This floating castle appears to be from an enchanted fable, but in actuality it is Europe's best preserved Renaissance water castle.
The 11-story art-deco building, located on the corner of Castlereagh Street and Martin Place in Sydney, Australia was the former headquarters of the Mutual Life & Citizens Assurance Co. It is a rare and relatively intact example of Art Deco Skyscraper/Moderne style in Sydney.
In 1936 the MLC’s Assurance Society held a two stage competition for the design of its new building to be erected on the site. It attracted more than 70 entries, and the winning design by Bates, Smart and McCutcheon – a well known architectural firm – was selected from a short list of six finalists.
Upon completion in 1938, the structure came in right around the 150-foot height limit imposed by the New South Wales Government, although the tower cheekily rose another 50 foot above.
The ground floor is comprised of honed granite with polished base and trims, while the upper floors and tower are clad in sandstone. The style of the building shows strong influences of ancient Egyptian motifs and is similar to the MLC Building in Melbourne by the same architects.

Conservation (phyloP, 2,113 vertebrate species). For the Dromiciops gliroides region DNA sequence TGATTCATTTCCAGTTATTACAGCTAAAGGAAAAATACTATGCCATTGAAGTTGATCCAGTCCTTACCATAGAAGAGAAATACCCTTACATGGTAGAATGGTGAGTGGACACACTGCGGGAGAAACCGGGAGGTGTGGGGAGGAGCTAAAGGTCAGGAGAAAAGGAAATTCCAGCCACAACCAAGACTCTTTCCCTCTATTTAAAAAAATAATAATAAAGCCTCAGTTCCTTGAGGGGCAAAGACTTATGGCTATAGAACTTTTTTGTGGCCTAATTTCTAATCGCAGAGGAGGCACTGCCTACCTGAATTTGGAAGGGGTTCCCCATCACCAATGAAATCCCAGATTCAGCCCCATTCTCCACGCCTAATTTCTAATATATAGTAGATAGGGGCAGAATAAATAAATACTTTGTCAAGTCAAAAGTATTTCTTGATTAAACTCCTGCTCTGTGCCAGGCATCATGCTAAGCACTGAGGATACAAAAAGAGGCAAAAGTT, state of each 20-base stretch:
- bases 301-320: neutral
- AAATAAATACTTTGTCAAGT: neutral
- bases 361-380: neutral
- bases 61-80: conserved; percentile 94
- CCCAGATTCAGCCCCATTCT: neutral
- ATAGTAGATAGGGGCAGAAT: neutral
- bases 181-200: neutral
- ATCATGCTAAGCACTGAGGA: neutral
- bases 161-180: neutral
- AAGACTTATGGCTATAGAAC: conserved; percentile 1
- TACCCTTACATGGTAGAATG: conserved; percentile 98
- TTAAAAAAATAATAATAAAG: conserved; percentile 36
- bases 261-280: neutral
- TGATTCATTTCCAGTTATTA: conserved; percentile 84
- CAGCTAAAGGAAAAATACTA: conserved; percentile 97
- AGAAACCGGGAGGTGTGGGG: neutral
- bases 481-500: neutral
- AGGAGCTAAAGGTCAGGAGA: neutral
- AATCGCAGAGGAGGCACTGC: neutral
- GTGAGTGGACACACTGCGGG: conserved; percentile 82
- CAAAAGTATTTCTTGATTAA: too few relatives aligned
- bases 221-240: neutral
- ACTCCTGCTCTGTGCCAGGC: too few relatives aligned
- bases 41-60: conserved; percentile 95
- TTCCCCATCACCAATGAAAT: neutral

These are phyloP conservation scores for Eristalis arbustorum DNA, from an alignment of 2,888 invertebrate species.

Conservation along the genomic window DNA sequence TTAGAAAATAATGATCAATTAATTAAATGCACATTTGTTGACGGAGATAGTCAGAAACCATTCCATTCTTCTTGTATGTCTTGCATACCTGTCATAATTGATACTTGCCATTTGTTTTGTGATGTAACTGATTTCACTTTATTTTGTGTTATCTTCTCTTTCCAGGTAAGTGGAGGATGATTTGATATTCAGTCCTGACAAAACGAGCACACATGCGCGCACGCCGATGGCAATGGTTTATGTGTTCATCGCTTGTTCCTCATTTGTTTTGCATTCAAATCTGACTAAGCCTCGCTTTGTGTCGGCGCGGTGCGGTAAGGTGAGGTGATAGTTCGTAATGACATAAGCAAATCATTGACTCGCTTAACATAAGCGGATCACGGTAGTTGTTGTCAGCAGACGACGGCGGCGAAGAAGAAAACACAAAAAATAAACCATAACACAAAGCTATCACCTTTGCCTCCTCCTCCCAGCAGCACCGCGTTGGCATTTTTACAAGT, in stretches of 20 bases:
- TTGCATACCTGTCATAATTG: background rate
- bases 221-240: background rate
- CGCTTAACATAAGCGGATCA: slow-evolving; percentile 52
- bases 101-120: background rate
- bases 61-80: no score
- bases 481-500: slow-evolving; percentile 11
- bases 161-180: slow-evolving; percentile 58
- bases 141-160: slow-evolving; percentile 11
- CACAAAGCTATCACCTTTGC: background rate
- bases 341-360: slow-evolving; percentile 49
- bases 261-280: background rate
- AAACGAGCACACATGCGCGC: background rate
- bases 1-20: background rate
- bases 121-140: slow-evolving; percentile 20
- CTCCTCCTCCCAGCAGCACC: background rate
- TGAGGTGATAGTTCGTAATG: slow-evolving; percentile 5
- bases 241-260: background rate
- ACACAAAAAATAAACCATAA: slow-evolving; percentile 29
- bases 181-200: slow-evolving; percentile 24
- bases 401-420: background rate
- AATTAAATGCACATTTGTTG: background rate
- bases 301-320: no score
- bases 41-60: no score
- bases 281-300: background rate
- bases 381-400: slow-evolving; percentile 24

Although MLC was taken over by the National Australia Bank in 2000, the large, red, carved letters “MLC” are still visible on the clocktower, although there are no clock faces.
Historically speaking, the location is one of only a dozen major commercial office buildings constructed in Sydney during the second half of the 1930s. Its quality of design and use of materials make it one of the principal contributors to the architectural character of Martin Place – which is recognized as one of Sydney’s finest urban spaces.
Today the building has taken the name of the Henry Davis York Building, for the law firm which is the current main tenant.
AWA Community Insight:
robstantinople I believe offices in this building doubled for the interior of the American Embassy in Saigon in Philip Noyce’s “The Quiet American” (2002).
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